Direction in Education

The Embarkation of the Queen of Sheba by Claude Lorraine



Every man (and woman) on Earth that matter is to a certain extend a manager. One manages his/her time, money, education and almost every other tangible or intangible aspect in life. From what we eat to what we where, people must manage in order to stay alive.

As I have argued in the seventh essay of the meditations, the only constant thing in life is not changes (though this is constant to a certain extent) but choices. In life, even when we choose not to choose between two alternatives, this act of choosing not to choose is fundamentally a choice. Therefore, one cannot say that he chooses not to choose anything in his/her life!

As long as one makes a choice, one must forsake the second best alternative (the opportunity cost) and this results in a bias. No two alternatives are ever equal in terms of both quality and quantity. Things are never fair in reality and no fairy tale has ever unfolded without a prelude and postlude of challenges (in the long-run, no fairy tale exist).

However, even though the choices we make often result in different and unfair outcomes, this bias situation gives humanity the greatest hope of growth and improvement. As long as one properly defines the boundaries and desired outcome, one can make the ‘right’ choice.


Education has always been an essential part of humanity since the dawn of civilized human beings. While the underlying concepts of education has never changed (we study to obtain a means of existence), the way and span of education has changed in several revolutionary ways.

First, instead of learning from our parents or caretakers like out ancestors, we are all expected to go to a school and preferably a University. Second, formal education is now commonly held as a necessity and an increasing amount of our human lifespan is invested into education. Formal education in our current environment is therefore a necessity (for most people).

In reality, a man/woman is both a manager and an investor. Both occupations requires making choices to achieve their objectives. Therefore, in order to succeed in education and in all other aspects of life, one must be able to effectively and efficiently allocate resources (time, effort and wealth) to the right places. Failure to  do so would often mean failure in life.

Visions, Missions and Objectives

Are goals really necessary? Yes, there are. Imagine asking an archer to shoot an arrow without telling him where the bullseye is. Without a target, even the best archer in the world would fail to hit the bullseye. Although the story may seem ridiculous, I am often baffled when people tell me they do not know what their goals in life are.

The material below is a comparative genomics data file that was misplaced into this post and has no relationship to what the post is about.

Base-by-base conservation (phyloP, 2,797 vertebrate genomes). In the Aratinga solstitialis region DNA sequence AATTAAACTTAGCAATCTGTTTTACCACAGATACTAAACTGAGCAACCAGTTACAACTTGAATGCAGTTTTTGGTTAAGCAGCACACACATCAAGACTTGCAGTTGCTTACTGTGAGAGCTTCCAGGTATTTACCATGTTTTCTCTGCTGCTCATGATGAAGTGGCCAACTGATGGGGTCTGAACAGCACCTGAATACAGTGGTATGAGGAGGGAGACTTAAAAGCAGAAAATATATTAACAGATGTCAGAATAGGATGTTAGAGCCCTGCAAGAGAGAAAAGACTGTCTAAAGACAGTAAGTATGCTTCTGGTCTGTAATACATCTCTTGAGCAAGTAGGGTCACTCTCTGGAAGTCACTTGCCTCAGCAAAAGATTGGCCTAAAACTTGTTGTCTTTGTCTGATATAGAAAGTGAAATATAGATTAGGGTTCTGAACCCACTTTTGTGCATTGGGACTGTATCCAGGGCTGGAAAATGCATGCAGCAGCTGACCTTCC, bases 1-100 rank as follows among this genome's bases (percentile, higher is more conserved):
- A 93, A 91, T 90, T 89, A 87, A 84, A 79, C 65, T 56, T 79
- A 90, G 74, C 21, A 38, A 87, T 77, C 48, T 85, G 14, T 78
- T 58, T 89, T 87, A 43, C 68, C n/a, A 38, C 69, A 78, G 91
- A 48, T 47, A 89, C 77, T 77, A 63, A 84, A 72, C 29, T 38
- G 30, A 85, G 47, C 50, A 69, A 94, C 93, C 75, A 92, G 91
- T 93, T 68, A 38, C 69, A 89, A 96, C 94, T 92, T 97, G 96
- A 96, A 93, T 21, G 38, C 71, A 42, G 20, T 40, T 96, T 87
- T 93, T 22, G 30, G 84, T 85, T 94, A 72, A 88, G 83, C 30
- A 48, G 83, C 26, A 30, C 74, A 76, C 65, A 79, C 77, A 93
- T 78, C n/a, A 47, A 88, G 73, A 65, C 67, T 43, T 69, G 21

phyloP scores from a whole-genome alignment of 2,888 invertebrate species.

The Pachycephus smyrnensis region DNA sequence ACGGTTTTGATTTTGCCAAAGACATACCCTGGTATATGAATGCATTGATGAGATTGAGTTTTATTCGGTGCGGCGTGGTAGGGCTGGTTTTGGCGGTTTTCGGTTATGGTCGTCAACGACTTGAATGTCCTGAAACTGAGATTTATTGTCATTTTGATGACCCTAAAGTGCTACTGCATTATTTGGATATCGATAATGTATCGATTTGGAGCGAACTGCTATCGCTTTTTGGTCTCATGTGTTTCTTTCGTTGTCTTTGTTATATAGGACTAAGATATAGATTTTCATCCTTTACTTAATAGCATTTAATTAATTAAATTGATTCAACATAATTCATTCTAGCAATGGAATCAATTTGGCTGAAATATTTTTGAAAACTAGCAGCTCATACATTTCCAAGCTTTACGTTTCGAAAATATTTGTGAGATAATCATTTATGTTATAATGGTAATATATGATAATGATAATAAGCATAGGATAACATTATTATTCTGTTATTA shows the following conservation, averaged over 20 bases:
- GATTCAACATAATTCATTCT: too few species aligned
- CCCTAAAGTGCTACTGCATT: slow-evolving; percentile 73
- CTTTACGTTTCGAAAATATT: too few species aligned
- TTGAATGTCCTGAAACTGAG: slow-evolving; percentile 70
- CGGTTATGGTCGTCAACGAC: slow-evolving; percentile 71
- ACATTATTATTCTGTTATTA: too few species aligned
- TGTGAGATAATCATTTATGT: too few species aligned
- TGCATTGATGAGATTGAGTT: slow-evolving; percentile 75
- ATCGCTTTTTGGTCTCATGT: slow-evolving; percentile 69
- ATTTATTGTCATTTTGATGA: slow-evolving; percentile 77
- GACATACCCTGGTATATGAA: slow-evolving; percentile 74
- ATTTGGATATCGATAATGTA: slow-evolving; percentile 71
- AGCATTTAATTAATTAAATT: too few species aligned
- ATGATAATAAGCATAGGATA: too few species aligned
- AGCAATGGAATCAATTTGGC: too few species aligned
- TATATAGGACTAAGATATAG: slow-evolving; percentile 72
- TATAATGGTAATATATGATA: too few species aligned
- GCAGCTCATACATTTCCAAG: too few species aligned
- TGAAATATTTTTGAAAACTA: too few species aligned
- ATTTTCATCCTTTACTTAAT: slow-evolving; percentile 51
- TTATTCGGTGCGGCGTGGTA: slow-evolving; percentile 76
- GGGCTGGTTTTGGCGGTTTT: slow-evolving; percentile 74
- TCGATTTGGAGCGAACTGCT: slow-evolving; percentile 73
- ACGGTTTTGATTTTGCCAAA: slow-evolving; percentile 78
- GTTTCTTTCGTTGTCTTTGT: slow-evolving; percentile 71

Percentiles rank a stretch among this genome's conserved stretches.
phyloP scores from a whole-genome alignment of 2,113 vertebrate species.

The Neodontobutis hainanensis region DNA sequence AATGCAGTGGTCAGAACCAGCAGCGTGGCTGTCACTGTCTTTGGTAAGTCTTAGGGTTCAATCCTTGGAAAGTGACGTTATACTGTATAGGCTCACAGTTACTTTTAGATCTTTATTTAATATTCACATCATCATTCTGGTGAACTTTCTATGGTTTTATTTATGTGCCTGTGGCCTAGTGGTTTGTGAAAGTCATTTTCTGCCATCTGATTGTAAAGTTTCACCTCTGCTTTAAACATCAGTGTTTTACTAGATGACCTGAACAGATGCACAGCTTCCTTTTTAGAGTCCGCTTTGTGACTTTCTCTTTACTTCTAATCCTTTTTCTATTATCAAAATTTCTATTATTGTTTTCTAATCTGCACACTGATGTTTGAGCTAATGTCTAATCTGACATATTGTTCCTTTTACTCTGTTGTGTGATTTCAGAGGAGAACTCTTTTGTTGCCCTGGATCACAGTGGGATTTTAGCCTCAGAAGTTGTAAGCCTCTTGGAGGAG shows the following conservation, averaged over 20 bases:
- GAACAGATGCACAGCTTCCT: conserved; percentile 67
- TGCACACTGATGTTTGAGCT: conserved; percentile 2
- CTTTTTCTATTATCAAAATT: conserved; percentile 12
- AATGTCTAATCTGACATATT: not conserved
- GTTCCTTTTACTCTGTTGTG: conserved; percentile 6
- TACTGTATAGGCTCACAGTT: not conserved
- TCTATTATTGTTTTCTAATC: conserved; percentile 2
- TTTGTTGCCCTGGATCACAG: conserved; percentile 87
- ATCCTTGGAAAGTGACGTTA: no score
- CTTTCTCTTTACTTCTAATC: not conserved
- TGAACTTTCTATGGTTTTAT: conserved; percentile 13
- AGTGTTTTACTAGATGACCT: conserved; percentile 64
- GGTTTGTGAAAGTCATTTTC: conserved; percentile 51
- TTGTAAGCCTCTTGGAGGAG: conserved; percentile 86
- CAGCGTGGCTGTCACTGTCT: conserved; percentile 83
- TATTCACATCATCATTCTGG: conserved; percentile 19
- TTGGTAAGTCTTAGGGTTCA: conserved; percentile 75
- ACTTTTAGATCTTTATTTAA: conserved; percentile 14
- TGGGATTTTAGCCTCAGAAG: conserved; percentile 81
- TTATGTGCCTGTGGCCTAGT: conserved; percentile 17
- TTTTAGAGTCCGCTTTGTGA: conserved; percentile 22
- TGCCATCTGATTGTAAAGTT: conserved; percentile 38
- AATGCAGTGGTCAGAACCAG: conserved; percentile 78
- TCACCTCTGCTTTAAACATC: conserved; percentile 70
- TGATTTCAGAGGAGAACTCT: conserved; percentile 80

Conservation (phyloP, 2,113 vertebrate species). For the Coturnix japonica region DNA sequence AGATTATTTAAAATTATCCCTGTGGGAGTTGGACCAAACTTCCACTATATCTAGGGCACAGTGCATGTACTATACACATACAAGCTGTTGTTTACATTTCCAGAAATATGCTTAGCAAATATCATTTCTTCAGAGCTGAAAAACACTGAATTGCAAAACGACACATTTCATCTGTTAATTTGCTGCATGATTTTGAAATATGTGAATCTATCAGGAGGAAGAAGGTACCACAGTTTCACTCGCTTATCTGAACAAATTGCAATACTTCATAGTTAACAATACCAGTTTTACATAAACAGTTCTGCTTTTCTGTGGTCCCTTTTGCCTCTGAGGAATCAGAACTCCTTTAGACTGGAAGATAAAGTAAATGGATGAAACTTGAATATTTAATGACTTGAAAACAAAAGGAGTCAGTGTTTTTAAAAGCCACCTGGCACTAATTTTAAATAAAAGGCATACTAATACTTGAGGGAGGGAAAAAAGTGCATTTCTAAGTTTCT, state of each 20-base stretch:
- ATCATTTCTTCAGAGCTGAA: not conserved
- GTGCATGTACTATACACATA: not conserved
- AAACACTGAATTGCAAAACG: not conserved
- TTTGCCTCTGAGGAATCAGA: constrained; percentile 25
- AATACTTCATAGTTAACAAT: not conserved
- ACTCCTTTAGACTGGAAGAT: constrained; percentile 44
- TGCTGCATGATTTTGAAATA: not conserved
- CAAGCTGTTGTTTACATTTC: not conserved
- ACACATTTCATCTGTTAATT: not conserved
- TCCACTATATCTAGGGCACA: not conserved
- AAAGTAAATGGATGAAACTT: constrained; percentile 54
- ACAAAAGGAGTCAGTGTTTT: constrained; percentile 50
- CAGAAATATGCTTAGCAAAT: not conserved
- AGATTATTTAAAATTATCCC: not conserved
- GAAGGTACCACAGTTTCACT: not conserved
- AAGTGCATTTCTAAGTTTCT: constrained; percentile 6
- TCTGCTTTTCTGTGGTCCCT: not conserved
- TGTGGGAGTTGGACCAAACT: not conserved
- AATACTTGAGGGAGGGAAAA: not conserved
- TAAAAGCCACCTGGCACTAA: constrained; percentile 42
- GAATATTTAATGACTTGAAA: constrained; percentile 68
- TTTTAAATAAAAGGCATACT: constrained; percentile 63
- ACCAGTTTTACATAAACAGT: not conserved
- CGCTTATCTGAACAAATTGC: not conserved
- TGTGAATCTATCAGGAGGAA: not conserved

While a person’s raison de tre (reason for being) might take a lifetime to reveal itself, goals in education are not. It is however, common that when you ask a student what his goals in education is, the normal reply would be to pass his exams or to obtain his degree. These goals are short-term goals and not long-term goals!

I believe that the process of strategic management should be applicable to an individual as well as a business. According to David Fred (2007), strategic management can be defined as the art and science of formulating, implementing and  evaluating cross-functional decisions that enable an organization to achieve its objectives.

Strategic management for an organization involves integrating management, marketing, finance/accounting, production/operations, research and development, and computer information systems to achieve organizational success. For an individual, strategic management involves integrating the management of time, presentation skills, wealth, homework, research and writing skills to achieve academic success!

In order to align all your resources as stated above, an individual must take time to formulate the following:

1. Vision Statement

What do we want to become?

2. Mission Statements

What is our business? And how do we intend to win in this business?

3. Objectives

Short-term milestones to achieve the mission and vision.

4. Strategies

Means to achieve Objectives.

5. Policies

Guidelines, rules and procedures to support efforts to achieve objectives.


By setting the vision and mission of what I want to achieve through education, I note down my beliefs, philosophy, and principles in education. This written goals then serve as a creed statement for allocating my resources and focus. Furthermore, this enables me to measure how much I have succeeded in achieving my ultimate vision.

Personal Example

Vision – To find out my reason of being and to come up with my philosophy  in life and worldview through the procurement of knowledge and information. In achieving this, I would in turn find ways and means to ensure that society benefits from my achievement.

Mission – My mission is to ensure my financial and life’s (not to be mixed up) success by obtaining the understanding of various fields of knowledge and experiences. Achieving this would in turn enable me to achieve my vision.


1.To find the relationship between what I am studying with the rest of the world.

2. To apply what I study in my daily and working life

3. To understand the underlying philosophy of the subjects I am taking.

4. To ace all my exams!



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